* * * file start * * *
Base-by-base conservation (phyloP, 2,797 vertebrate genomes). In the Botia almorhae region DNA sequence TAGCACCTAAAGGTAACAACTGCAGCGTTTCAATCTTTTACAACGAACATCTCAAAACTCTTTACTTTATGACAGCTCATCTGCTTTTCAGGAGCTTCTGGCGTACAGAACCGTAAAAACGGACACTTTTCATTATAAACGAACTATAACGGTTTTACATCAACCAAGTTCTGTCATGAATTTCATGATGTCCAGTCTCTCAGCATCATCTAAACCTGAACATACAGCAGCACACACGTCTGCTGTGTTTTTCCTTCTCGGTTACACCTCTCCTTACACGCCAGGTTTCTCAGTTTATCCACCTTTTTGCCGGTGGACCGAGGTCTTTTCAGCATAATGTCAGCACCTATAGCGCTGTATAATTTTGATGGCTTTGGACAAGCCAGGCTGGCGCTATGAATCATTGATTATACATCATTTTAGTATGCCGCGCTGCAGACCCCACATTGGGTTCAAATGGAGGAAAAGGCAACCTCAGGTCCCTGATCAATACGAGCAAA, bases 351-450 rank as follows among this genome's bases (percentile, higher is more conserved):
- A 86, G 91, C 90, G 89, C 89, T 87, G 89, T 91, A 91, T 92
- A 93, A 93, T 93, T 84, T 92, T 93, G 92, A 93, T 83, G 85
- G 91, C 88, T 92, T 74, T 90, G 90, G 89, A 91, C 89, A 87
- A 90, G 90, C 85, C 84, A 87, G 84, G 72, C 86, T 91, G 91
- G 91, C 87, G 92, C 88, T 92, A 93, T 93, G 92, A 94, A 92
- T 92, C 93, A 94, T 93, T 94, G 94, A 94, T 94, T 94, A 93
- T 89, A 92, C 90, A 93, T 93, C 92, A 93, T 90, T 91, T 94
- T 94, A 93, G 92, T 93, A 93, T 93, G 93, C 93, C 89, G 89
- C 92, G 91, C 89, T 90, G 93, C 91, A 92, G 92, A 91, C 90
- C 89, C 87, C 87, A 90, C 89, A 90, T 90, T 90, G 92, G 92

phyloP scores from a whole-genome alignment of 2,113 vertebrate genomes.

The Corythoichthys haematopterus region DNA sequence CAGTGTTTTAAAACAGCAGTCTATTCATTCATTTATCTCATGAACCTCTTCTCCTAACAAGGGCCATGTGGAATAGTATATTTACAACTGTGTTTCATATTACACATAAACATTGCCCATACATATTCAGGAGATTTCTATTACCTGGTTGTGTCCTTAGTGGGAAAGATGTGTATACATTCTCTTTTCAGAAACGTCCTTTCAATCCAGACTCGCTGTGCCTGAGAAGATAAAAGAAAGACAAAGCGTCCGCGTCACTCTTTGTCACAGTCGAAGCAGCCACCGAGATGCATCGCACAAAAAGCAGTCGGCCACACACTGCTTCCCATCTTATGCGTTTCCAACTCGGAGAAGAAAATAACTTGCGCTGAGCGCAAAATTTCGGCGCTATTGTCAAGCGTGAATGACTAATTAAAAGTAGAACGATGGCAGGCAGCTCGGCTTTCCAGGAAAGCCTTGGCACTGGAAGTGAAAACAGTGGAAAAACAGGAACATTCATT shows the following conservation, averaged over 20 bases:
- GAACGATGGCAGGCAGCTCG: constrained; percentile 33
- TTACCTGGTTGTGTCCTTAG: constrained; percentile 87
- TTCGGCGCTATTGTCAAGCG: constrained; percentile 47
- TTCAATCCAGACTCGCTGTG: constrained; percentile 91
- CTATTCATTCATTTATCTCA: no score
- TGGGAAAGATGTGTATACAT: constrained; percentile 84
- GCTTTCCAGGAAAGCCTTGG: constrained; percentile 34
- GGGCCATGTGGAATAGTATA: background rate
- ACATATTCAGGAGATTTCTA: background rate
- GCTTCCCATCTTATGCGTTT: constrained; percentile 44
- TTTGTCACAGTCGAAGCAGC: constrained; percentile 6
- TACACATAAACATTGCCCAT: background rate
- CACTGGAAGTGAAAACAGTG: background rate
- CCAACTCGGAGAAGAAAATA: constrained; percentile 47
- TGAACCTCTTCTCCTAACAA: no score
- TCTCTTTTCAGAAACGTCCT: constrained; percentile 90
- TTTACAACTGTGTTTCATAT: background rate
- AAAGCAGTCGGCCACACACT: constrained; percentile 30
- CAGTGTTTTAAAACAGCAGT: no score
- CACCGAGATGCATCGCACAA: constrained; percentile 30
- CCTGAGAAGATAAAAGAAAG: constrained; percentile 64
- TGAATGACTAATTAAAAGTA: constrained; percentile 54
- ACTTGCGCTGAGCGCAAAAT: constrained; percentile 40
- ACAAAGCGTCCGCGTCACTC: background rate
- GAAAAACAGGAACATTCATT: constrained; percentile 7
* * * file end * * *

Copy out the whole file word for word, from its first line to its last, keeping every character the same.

Base-by-base conservation (phyloP, 2,797 vertebrate genomes). In the Botia almorhae region DNA sequence TAGCACCTAAAGGTAACAACTGCAGCGTTTCAATCTTTTACAACGAACATCTCAAAACTCTTTACTTTATGACAGCTCATCTGCTTTTCAGGAGCTTCTGGCGTACAGAACCGTAAAAACGGACACTTTTCATTATAAACGAACTATAACGGTTTTACATCAACCAAGTTCTGTCATGAATTTCATGATGTCCAGTCTCTCAGCATCATCTAAACCTGAACATACAGCAGCACACACGTCTGCTGTGTTTTTCCTTCTCGGTTACACCTCTCCTTACACGCCAGGTTTCTCAGTTTATCCACCTTTTTGCCGGTGGACCGAGGTCTTTTCAGCATAATGTCAGCACCTATAGCGCTGTATAATTTTGATGGCTTTGGACAAGCCAGGCTGGCGCTATGAATCATTGATTATACATCATTTTAGTATGCCGCGCTGCAGACCCCACATTGGGTTCAAATGGAGGAAAAGGCAACCTCAGGTCCCTGATCAATACGAGCAAA, bases 351-450 rank as follows among this genome's bases (percentile, higher is more conserved):
- A 86, G 91, C 90, G 89, C 89, T 87, G 89, T 91, A 91, T 92
- A 93, A 93, T 93, T 84, T 92, T 93, G 92, A 93, T 83, G 85
- G 91, C 88, T 92, T 74, T 90, G 90, G 89, A 91, C 89, A 87
- A 90, G 90, C 85, C 84, A 87, G 84, G 72, C 86, T 91, G 91
- G 91, C 87, G 92, C 88, T 92, A 93, T 93, G 92, A 94, A 92
- T 92, C 93, A 94, T 93, T 94, G 94, A 94, T 94, T 94, A 93
- T 89, A 92, C 90, A 93, T 93, C 92, A 93, T 90, T 91, T 94
- T 94, A 93, G 92, T 93, A 93, T 93, G 93, C 93, C 89, G 89
- C 92, G 91, C 89, T 90, G 93, C 91, A 92, G 92, A 91, C 90
- C 89, C 87, C 87, A 90, C 89, A 90, T 90, T 90, G 92, G 92

phyloP scores from a whole-genome alignment of 2,113 vertebrate genomes.

The Corythoichthys haematopterus region DNA sequence CAGTGTTTTAAAACAGCAGTCTATTCATTCATTTATCTCATGAACCTCTTCTCCTAACAAGGGCCATGTGGAATAGTATATTTACAACTGTGTTTCATATTACACATAAACATTGCCCATACATATTCAGGAGATTTCTATTACCTGGTTGTGTCCTTAGTGGGAAAGATGTGTATACATTCTCTTTTCAGAAACGTCCTTTCAATCCAGACTCGCTGTGCCTGAGAAGATAAAAGAAAGACAAAGCGTCCGCGTCACTCTTTGTCACAGTCGAAGCAGCCACCGAGATGCATCGCACAAAAAGCAGTCGGCCACACACTGCTTCCCATCTTATGCGTTTCCAACTCGGAGAAGAAAATAACTTGCGCTGAGCGCAAAATTTCGGCGCTATTGTCAAGCGTGAATGACTAATTAAAAGTAGAACGATGGCAGGCAGCTCGGCTTTCCAGGAAAGCCTTGGCACTGGAAGTGAAAACAGTGGAAAAACAGGAACATTCATT shows the following conservation, averaged over 20 bases:
- GAACGATGGCAGGCAGCTCG: constrained; percentile 33
- TTACCTGGTTGTGTCCTTAG: constrained; percentile 87
- TTCGGCGCTATTGTCAAGCG: constrained; percentile 47
- TTCAATCCAGACTCGCTGTG: constrained; percentile 91
- CTATTCATTCATTTATCTCA: no score
- TGGGAAAGATGTGTATACAT: constrained; percentile 84
- GCTTTCCAGGAAAGCCTTGG: constrained; percentile 34
- GGGCCATGTGGAATAGTATA: background rate
- ACATATTCAGGAGATTTCTA: background rate
- GCTTCCCATCTTATGCGTTT: constrained; percentile 44
- TTTGTCACAGTCGAAGCAGC: constrained; percentile 6
- TACACATAAACATTGCCCAT: background rate
- CACTGGAAGTGAAAACAGTG: background rate
- CCAACTCGGAGAAGAAAATA: constrained; percentile 47
- TGAACCTCTTCTCCTAACAA: no score
- TCTCTTTTCAGAAACGTCCT: constrained; percentile 90
- TTTACAACTGTGTTTCATAT: background rate
- AAAGCAGTCGGCCACACACT: constrained; percentile 30
- CAGTGTTTTAAAACAGCAGT: no score
- CACCGAGATGCATCGCACAA: constrained; percentile 30
- CCTGAGAAGATAAAAGAAAG: constrained; percentile 64
- TGAATGACTAATTAAAAGTA: constrained; percentile 54
- ACTTGCGCTGAGCGCAAAAT: constrained; percentile 40
- ACAAAGCGTCCGCGTCACTC: background rate
- GAAAAACAGGAACATTCATT: constrained; percentile 7